I think that’s a bit cheap to use the sluggish market conditions to post unbelievably low prices to attract leads.. Not so savvy in my opinion.. I feel there’s a bit of fiduciary misconduct as a matter of fact.. Who’s the owner of the property and how do they feel about this low price being advertised.. Interesting though.. At the end of the day they can’t sell the home.. Real Estate agents are becoming very “loose” with the way they conduct business.. The next big commerical law pitch on TV will be: “Have you been the victim of negligence by a real estate agent? Call me _______ (Law firm inserted here)… For the People.” We’re in the scope of attorney’s looking for business as well.. Better watch how you run your business real estate outfits.. You are next to pull documents and show good-faith operations of your business.

Ken Smith

No this isn’t ethical. If there is no way the bank will look at any offers below $600k then it shouldn’t be listed that low. This agent is using their client to serve the agents own interests. File a complaint with the board.

Myron Freeman, PB

If you know that this is going on, and your are not filing an ethics complaint against that agent, then you, too, are in violation of the Realtor’s Code of Ethics.

Neither Agents nor Brokers can set a list price, on their own, without the Seller’s approval.

Sounds like more than an ethics case.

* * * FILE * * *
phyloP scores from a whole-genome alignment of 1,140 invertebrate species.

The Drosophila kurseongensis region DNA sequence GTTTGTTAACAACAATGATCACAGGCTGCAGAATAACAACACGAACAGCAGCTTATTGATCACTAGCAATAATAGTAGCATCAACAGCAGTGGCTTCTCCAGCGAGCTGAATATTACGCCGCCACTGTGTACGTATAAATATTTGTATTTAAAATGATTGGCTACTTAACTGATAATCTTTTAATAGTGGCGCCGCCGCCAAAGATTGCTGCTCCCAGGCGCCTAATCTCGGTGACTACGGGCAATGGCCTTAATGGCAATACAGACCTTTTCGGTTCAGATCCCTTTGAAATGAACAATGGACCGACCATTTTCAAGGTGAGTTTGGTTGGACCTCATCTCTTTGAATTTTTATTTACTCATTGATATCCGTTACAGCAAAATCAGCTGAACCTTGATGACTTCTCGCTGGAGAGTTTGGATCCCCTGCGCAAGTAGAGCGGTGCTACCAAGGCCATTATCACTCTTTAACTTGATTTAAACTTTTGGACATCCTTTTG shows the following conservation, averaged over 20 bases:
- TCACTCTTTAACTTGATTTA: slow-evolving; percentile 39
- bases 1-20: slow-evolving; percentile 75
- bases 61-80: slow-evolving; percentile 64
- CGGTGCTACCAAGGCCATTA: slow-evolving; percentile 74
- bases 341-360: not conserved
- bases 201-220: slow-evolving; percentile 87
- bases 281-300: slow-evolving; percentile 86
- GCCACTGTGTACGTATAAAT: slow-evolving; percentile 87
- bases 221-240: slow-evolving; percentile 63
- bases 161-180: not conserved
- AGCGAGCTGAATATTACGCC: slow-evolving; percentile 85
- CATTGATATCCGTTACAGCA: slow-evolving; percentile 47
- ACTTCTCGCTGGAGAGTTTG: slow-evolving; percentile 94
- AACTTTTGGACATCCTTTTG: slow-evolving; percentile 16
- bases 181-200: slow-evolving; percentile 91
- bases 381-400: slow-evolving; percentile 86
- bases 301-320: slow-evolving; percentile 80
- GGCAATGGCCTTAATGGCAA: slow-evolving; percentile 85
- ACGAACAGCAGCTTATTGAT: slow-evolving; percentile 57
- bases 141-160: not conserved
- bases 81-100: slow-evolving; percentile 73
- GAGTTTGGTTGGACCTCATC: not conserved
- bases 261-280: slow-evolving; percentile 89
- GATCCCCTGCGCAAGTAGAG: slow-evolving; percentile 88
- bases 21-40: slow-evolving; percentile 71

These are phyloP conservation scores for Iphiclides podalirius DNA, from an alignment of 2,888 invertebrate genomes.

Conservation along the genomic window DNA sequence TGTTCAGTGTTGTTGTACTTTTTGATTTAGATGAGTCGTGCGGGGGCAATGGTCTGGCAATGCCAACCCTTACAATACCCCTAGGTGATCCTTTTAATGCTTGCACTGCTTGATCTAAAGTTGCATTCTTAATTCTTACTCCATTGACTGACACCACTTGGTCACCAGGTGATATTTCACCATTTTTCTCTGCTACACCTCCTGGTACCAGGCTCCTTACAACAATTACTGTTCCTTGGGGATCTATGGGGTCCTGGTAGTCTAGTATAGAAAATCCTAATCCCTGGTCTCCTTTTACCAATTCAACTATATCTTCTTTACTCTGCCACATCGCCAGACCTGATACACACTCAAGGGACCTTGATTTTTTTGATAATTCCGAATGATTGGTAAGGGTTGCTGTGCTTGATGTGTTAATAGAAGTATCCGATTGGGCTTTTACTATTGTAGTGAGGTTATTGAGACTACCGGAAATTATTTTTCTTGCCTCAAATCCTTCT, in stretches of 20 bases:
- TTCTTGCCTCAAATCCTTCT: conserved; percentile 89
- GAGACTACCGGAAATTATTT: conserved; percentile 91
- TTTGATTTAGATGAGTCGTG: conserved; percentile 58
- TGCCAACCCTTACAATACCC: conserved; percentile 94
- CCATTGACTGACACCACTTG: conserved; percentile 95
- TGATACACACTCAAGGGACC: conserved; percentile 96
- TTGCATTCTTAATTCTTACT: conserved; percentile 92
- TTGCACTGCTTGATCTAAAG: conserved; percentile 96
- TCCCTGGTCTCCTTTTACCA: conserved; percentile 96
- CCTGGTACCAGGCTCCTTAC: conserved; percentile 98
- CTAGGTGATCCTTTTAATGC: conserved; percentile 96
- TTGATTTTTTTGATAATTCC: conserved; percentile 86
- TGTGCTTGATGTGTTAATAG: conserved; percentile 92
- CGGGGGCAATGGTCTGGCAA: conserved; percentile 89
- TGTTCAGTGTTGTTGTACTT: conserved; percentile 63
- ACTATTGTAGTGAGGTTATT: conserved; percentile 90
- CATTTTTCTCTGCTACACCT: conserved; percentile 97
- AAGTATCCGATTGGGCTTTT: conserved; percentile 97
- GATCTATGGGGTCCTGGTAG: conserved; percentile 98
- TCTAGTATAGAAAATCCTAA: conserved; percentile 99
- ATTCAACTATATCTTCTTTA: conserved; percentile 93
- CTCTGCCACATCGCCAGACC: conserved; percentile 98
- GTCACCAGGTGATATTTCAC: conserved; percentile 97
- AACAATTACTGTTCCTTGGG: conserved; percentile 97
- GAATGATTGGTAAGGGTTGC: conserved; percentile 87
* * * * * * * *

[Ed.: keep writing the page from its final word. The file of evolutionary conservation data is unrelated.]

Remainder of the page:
Peggy Aldinger

I have sent a complaint and repport to the DRE and my Local Board and encourage all realtors to do the same. Thanks for your comment.

Jay Thompson

“Is this ethical?”

Of course it isn’t ethical. It’s utterly asinine.

Ann Marie Clements

This is totally unethical and unfair to buyers as well as the Realtors that wrote the offer. This weekend I wrote an offer for two different buyers. I called to register my offer and both agents said “you could write it but I don’t think the bank will take it or look at it”. Both were full price and closing by the end of the month. Needless to say my buyers think Realtors are liars and we all looked bad. I did submit both offers and have heard from one of the agents, the other one hasn’t even bothered to call me back. My buyer wants to file a complaint with the Maryland Real Estate Commission.

Alex REO Agent

Its the short listing. They price then low, to get more offers. But the bank by doing a bpo or two, decides what price they will sell at. It sucks for the fair market homes in the area, because they have to compete with homes priced way below market value.


I have several friends that list REO properties in Orange County CA. Their listing prices come straight from the Asset Management Company. When they get a listing, the process is to do a bpo and the bank orders an appraisal, from which they determine the value and listing price.

Adam Scott

In central Florida, we have our fare share of REO’s. Thankfully the banks are beginning to implement a process of preapproving short sales which should alleviate some of the headaches. Maybe we can stop the process before it gets to the foreclosure stage.


The agent can only list the property at a price that the asset manager agrees to. However, the agent should do due diligence to make sure that the listing is a price the asset manager will approve of for the sale of the property. Many homes now are being listed at prices to force multiple offers, and in turn causing the final price to be higher than the listing. That is a tactic that should be illegal, or at the very least be a code of conduct violation.